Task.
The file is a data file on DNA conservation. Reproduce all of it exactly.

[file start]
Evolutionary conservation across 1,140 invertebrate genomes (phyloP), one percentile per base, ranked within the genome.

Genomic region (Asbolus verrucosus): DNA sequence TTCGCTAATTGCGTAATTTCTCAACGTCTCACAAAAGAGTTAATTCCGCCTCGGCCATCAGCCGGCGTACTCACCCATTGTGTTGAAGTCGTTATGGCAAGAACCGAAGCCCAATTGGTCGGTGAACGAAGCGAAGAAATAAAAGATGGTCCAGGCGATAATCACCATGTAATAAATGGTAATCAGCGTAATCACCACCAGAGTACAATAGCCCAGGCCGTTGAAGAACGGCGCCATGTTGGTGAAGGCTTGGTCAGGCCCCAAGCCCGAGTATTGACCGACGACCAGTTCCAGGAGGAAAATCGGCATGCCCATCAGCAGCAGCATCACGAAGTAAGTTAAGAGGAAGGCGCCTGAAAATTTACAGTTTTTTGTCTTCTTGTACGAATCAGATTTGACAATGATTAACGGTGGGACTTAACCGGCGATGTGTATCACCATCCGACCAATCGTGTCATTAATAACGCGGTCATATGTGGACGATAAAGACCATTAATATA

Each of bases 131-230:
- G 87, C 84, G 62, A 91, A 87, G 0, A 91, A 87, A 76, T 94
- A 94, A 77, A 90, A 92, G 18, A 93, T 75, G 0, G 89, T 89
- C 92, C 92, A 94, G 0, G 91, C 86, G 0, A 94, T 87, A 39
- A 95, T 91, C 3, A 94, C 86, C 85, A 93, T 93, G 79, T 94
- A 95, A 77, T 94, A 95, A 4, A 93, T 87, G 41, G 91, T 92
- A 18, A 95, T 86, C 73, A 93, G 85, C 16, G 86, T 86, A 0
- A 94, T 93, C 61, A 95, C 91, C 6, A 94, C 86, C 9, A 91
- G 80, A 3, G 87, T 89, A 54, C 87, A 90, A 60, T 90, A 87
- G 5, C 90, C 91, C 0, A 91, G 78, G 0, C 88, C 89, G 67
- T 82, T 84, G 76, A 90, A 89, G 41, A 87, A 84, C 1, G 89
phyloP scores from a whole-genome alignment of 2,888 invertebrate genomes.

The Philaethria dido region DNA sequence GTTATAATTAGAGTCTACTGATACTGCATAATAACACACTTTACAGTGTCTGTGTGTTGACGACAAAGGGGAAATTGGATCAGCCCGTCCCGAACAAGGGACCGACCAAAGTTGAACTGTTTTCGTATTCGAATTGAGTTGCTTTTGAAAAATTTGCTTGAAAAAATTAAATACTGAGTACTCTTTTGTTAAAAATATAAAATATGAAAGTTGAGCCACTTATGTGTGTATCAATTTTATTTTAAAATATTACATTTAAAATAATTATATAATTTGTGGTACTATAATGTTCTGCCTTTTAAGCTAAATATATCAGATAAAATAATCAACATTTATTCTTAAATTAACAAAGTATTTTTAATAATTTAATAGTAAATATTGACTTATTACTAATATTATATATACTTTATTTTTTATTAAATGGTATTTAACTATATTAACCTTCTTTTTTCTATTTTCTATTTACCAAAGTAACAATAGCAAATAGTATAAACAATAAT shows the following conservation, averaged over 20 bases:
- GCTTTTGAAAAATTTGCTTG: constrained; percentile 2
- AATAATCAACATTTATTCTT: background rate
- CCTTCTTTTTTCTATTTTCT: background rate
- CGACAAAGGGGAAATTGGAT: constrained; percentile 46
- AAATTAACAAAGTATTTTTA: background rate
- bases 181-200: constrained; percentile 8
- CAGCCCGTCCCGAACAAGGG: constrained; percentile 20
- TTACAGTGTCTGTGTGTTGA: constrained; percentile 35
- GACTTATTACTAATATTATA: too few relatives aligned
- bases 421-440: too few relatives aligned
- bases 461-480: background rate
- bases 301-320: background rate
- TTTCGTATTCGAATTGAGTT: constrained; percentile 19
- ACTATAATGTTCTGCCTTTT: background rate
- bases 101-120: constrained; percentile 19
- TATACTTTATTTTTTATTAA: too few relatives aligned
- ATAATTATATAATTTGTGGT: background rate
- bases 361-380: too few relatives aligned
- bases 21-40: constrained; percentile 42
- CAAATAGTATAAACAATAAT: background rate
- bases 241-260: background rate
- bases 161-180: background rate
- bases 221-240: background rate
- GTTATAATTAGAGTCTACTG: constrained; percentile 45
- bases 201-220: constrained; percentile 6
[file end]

Evolutionary conservation across 1,140 invertebrate genomes (phyloP), one percentile per base, ranked within the genome.

Genomic region (Asbolus verrucosus): DNA sequence TTCGCTAATTGCGTAATTTCTCAACGTCTCACAAAAGAGTTAATTCCGCCTCGGCCATCAGCCGGCGTACTCACCCATTGTGTTGAAGTCGTTATGGCAAGAACCGAAGCCCAATTGGTCGGTGAACGAAGCGAAGAAATAAAAGATGGTCCAGGCGATAATCACCATGTAATAAATGGTAATCAGCGTAATCACCACCAGAGTACAATAGCCCAGGCCGTTGAAGAACGGCGCCATGTTGGTGAAGGCTTGGTCAGGCCCCAAGCCCGAGTATTGACCGACGACCAGTTCCAGGAGGAAAATCGGCATGCCCATCAGCAGCAGCATCACGAAGTAAGTTAAGAGGAAGGCGCCTGAAAATTTACAGTTTTTTGTCTTCTTGTACGAATCAGATTTGACAATGATTAACGGTGGGACTTAACCGGCGATGTGTATCACCATCCGACCAATCGTGTCATTAATAACGCGGTCATATGTGGACGATAAAGACCATTAATATA

Each of bases 131-230:
- G 87, C 84, G 62, A 91, A 87, G 0, A 91, A 87, A 76, T 94
- A 94, A 77, A 90, A 92, G 18, A 93, T 75, G 0, G 89, T 89
- C 92, C 92, A 94, G 0, G 91, C 86, G 0, A 94, T 87, A 39
- A 95, T 91, C 3, A 94, C 86, C 85, A 93, T 93, G 79, T 94
- A 95, A 77, T 94, A 95, A 4, A 93, T 87, G 41, G 91, T 92
- A 18, A 95, T 86, C 73, A 93, G 85, C 16, G 86, T 86, A 0
- A 94, T 93, C 61, A 95, C 91, C 6, A 94, C 86, C 9, A 91
- G 80, A 3, G 87, T 89, A 54, C 87, A 90, A 60, T 90, A 87
- G 5, C 90, C 91, C 0, A 91, G 78, G 0, C 88, C 89, G 67
- T 82, T 84, G 76, A 90, A 89, G 41, A 87, A 84, C 1, G 89
phyloP scores from a whole-genome alignment of 2,888 invertebrate genomes.

The Philaethria dido region DNA sequence GTTATAATTAGAGTCTACTGATACTGCATAATAACACACTTTACAGTGTCTGTGTGTTGACGACAAAGGGGAAATTGGATCAGCCCGTCCCGAACAAGGGACCGACCAAAGTTGAACTGTTTTCGTATTCGAATTGAGTTGCTTTTGAAAAATTTGCTTGAAAAAATTAAATACTGAGTACTCTTTTGTTAAAAATATAAAATATGAAAGTTGAGCCACTTATGTGTGTATCAATTTTATTTTAAAATATTACATTTAAAATAATTATATAATTTGTGGTACTATAATGTTCTGCCTTTTAAGCTAAATATATCAGATAAAATAATCAACATTTATTCTTAAATTAACAAAGTATTTTTAATAATTTAATAGTAAATATTGACTTATTACTAATATTATATATACTTTATTTTTTATTAAATGGTATTTAACTATATTAACCTTCTTTTTTCTATTTTCTATTTACCAAAGTAACAATAGCAAATAGTATAAACAATAAT shows the following conservation, averaged over 20 bases:
- GCTTTTGAAAAATTTGCTTG: constrained; percentile 2
- AATAATCAACATTTATTCTT: background rate
- CCTTCTTTTTTCTATTTTCT: background rate
- CGACAAAGGGGAAATTGGAT: constrained; percentile 46
- AAATTAACAAAGTATTTTTA: background rate
- bases 181-200: constrained; percentile 8
- CAGCCCGTCCCGAACAAGGG: constrained; percentile 20
- TTACAGTGTCTGTGTGTTGA: constrained; percentile 35
- GACTTATTACTAATATTATA: too few relatives aligned
- bases 421-440: too few relatives aligned
- bases 461-480: background rate
- bases 301-320: background rate
- TTTCGTATTCGAATTGAGTT: constrained; percentile 19
- ACTATAATGTTCTGCCTTTT: background rate
- bases 101-120: constrained; percentile 19
- TATACTTTATTTTTTATTAA: too few relatives aligned
- ATAATTATATAATTTGTGGT: background rate
- bases 361-380: too few relatives aligned
- bases 21-40: constrained; percentile 42
- CAAATAGTATAAACAATAAT: background rate
- bases 241-260: background rate
- bases 161-180: background rate
- bases 221-240: background rate
- GTTATAATTAGAGTCTACTG: constrained; percentile 45
- bases 201-220: constrained; percentile 6